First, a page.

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Objective: Estimating the risk of bladder cancer from cigar and pipe smoking is complicated by a small number of non-cigarette smokers included in most ...

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Cancer Causes and Control 12: 551±556, 2001. Ó 2001 Kluwer Academic Publishers. Printed in the Netherlands.

Cigar, pipe, and cigarette smoking and bladder cancer risk in European men A. Pitard1, P. Brennan1, J. Clavel2, E. Greiser3, G. Lopez-Abente4, J. Chang-Claude5, J. Wahrendorf5, C. Serra6, M. Kogevinas7 & P. Bo€etta1,* 1 Unit of Environmental Cancer Epidemiology, International Agency for Research on Cancer, 150 cours AlbertThomas, 69008 Lyon, France; Ph.: +33-4-72738441; Fax: +33-4-72738342; E-mail: bo€[email protected]; 2Unit 170, National Institute of Health and Medical Research (INSERM), Villejuif, France; 3Bremen Institute for Prevention Research and Social Medicine, Bremen, Germany; 4Unit of Cancer Epidemiology, National Centre for Epidemiology, Madrid, Spain; 5German Cancer Research Centre, Heidelberg, Germany; 6Center for Studies, Medical Programs and Services, Parc Tauli Foundation, Sadabell, Spain; 7Municipal Institute of Medical Investigation, Barcelona, Spain (*Author for correspondence) Received 7 August 2000; accepted in revised form 14 February 2001

Key words: bladder neoplasms, cigar, cigarettes, epidemiology, pipe.

Abstract Objective: Estimating the risk of bladder cancer from cigar and pipe smoking is complicated by a small number of non-cigarette smokers included in most relevant studies. Methods: We undertook a pooled analysis of the data on men from six published case±control studies from Denmark, France, Germany, and Spain, to assess the association between pipe and cigar smoking and bladder cancer, and to compare it with the risk from cigarette smoking. Complete history of tobacco smoking was ascertained separately for cigarettes, cigars, and pipe. Odds ratios (ORs) were estimated after adjusting for age, study, and employment in high-risk occupations. Results: The pooled data set comprised 2279 cases and 5268 controls, of whom 88 cases and 253 controls smoked only cigars or pipe. The OR for pure cigarette smoking was 3.5 (95% con®dence interval [CI] 2.9±4.2), that for pure pipe smoking was 1.9 (95% CI 1.2±3.1) and that for pure cigar smoking was 2.3 (95% CI 1.6±3.5). The increase in the OR of bladder cancer that was observed with duration of smoking was non-signi®cantly lower for cigars than for cigarettes. Conclusion: Our results suggest that smoking of cigars and pipe is carcinogenic to the urinary bladder, although the potency might be lower than for cigarettes.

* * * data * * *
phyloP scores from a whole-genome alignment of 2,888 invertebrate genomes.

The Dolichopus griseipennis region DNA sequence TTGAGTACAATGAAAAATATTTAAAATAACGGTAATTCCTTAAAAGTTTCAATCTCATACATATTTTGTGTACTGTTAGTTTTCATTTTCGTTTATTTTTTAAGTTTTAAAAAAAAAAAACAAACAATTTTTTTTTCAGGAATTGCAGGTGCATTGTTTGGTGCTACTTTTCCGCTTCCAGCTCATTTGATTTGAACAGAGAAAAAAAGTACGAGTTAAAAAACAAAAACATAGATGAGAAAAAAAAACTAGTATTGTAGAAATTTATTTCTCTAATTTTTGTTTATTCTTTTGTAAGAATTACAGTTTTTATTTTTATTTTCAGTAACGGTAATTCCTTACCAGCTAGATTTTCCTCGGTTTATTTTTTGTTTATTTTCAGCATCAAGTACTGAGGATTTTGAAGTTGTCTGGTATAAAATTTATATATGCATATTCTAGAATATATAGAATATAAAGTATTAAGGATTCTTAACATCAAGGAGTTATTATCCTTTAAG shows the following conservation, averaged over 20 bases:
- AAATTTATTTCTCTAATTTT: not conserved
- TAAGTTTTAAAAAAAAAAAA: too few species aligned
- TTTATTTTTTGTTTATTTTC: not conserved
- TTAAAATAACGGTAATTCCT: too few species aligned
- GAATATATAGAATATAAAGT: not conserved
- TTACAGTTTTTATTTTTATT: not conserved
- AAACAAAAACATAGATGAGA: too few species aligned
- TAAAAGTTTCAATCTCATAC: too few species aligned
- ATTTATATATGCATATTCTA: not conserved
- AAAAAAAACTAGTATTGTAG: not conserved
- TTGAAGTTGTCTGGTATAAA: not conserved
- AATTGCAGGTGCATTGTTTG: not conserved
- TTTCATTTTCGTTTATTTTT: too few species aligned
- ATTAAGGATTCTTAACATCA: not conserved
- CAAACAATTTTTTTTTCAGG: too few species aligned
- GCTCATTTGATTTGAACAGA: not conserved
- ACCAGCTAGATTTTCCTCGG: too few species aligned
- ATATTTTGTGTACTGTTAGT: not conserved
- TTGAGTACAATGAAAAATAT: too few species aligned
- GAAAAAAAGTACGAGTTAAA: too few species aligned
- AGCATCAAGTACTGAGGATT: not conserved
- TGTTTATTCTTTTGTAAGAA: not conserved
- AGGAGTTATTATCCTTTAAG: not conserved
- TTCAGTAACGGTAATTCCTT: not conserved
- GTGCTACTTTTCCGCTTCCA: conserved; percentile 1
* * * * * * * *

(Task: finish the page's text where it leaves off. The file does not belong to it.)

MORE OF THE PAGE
Introduction The causal association between cigarette smoking and bladder cancer risk is well established [1, 2]. However, information on a carcinogenic e€ect of other tobacco products on the bladder is limited and con¯icting. Indeed, most relevant epidemiological studies include relatively small numbers of persons who are exclusively pipe or cigar smokers, and only a few studies include a suciently large number of pure cigar and pipe smokers to allow for quantitative analysis [3±9]. In a large study from the United States, pure pipe smokers were estimated to have an odds ratio (OR) of 1.2 (95% con®dence interval [CI] 0.75±2.0) and

pure cigar smokers were estimated to have an OR of 1.3 (95% CI 0.92±1.9) [5]. A higher relative risk was observed for those who inhaled pipe smoke deeply (OR 3.1, 95% CI 1.3±7.5). In a further analysis of a subset of data from the same study, an increased risk of bladder cancer (OR 2.5, CI 1.0±6.0) was seen for pure cigar smokers, but no elevated risk was observed for pipe smokers [6]. Morrison et al. [4] conducted a large international case±control study in Boston (USA), Manchester (UK), and Nagoya (Japan). They found that, among men from Manchester who had never smoked cigarettes, the relative risk of bladder cancer associated with ever smoking a pipe was 3.9 (95% CI 1.3±11.8). In the remaining studies [3, 7±9], cigar and